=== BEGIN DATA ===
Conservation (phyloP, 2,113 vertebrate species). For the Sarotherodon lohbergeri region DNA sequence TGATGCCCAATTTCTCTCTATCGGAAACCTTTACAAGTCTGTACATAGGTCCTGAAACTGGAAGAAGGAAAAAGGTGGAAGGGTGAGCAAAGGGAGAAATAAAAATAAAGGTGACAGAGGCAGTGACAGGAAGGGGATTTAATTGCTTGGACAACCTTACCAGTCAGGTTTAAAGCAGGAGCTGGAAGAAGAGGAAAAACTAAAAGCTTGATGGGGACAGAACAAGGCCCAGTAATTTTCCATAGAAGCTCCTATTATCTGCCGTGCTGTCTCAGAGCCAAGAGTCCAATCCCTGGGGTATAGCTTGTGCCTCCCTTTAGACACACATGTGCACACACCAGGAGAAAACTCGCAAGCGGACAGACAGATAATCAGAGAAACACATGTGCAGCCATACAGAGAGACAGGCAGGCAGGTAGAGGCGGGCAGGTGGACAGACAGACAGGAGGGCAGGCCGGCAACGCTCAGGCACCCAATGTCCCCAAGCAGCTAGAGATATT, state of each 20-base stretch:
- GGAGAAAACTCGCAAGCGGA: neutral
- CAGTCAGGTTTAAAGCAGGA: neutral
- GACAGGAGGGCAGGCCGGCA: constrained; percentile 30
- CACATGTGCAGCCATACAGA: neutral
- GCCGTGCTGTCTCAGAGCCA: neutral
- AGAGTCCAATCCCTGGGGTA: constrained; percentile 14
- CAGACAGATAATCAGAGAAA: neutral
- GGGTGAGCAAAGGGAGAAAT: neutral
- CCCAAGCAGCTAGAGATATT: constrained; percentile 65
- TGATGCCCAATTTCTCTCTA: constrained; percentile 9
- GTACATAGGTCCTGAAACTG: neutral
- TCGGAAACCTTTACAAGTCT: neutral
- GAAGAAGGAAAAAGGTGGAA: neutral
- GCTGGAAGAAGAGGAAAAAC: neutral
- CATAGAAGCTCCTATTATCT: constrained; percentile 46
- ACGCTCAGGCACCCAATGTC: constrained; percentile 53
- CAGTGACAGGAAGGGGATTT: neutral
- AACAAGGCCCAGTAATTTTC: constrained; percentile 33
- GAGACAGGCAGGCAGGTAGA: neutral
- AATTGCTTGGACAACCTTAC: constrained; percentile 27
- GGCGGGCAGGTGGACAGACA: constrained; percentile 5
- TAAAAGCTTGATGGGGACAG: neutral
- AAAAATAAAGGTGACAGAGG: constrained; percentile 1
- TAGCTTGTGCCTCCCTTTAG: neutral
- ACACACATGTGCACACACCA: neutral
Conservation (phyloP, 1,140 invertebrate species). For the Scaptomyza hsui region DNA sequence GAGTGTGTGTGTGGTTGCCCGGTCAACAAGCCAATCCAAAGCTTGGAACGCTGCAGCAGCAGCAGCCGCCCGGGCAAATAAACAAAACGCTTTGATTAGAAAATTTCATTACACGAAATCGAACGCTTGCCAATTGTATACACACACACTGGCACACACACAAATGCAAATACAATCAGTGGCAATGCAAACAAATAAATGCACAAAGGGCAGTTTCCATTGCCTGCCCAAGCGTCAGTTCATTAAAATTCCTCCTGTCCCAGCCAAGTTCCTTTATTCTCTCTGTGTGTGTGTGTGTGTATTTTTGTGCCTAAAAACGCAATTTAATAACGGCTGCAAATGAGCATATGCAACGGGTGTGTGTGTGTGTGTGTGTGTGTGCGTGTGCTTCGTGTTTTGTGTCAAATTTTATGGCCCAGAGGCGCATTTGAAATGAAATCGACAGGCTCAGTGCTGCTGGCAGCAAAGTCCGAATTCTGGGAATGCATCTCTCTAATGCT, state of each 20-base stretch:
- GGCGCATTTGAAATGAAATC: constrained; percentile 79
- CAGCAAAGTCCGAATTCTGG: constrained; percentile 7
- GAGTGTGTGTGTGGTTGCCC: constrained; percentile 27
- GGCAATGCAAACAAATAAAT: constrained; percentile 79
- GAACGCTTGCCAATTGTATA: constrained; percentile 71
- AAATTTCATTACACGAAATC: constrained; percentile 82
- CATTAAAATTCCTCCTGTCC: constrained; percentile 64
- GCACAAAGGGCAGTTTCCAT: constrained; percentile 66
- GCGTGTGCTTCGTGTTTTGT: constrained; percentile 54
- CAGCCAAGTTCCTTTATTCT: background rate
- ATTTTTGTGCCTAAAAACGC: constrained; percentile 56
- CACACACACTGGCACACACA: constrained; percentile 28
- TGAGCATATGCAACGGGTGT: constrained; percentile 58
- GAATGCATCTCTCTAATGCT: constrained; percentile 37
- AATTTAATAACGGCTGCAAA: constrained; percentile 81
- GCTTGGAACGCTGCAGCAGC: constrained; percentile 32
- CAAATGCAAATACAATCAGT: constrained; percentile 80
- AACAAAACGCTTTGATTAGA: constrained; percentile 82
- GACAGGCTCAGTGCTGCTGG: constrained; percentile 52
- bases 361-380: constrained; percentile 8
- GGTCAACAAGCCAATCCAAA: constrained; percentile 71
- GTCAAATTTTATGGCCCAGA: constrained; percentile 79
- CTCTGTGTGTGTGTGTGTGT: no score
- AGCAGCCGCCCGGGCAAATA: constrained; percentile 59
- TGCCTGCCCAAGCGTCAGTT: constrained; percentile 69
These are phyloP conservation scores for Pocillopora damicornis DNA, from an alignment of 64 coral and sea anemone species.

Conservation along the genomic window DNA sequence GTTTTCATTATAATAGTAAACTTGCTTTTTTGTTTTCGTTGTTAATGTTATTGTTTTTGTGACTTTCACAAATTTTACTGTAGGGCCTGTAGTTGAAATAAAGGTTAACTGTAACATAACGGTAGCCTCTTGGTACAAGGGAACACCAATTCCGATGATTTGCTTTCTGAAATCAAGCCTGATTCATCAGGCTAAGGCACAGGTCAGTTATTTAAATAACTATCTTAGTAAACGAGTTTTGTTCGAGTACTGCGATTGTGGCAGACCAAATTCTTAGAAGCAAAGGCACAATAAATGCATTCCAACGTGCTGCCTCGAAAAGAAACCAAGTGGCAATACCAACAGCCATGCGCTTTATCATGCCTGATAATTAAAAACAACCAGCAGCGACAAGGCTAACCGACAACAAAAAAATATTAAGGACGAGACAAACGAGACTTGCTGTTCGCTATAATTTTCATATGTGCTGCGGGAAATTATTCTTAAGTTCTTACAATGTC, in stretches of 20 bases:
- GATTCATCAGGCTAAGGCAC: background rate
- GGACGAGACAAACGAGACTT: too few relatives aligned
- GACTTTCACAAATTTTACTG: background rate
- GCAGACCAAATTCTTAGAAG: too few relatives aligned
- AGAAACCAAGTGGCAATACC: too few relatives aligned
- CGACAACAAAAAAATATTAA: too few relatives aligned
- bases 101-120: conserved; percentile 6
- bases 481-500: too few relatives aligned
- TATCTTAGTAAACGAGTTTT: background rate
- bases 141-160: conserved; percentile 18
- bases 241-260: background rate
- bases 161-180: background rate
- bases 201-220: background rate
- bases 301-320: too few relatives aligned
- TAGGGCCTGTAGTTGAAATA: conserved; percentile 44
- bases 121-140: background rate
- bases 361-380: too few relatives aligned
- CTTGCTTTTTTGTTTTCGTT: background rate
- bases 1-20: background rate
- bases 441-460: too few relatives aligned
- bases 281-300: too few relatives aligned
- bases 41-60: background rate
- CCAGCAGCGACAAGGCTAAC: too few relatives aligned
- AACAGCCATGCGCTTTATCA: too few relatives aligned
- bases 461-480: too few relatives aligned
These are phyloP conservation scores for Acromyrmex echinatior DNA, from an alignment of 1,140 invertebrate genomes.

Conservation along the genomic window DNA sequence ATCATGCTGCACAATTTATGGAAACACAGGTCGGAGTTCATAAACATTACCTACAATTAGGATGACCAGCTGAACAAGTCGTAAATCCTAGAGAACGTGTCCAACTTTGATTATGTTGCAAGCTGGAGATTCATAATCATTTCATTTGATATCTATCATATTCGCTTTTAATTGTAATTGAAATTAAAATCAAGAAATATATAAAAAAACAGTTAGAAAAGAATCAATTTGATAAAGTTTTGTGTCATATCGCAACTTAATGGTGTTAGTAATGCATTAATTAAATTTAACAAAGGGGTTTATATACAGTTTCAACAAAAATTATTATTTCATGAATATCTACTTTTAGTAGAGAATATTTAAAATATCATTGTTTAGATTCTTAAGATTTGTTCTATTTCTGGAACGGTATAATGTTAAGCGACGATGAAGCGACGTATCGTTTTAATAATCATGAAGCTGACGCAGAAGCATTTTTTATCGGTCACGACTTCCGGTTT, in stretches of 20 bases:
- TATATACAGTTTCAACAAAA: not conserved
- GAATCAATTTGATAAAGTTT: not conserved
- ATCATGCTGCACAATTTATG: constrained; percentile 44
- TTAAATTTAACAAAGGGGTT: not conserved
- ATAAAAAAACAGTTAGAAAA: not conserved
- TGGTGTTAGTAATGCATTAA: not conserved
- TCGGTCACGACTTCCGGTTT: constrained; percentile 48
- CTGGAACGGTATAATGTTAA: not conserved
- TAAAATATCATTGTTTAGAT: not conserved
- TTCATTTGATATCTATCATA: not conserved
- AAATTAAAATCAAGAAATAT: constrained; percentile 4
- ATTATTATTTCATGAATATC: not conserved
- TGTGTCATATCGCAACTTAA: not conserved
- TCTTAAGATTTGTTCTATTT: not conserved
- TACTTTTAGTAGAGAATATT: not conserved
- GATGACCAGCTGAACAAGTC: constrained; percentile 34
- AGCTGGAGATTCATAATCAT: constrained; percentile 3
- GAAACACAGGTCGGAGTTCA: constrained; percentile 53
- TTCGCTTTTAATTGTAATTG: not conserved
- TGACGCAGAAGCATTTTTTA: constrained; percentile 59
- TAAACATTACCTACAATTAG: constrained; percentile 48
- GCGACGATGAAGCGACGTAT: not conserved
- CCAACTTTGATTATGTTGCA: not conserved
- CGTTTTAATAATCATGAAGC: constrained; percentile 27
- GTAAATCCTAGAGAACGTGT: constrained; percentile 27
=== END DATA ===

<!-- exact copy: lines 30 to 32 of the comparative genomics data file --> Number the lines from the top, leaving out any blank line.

- GAGTGTGTGTGTGGTTGCCC: constrained; percentile 27
- GGCAATGCAAACAAATAAAT: constrained; percentile 79
- GAACGCTTGCCAATTGTATA: constrained; percentile 71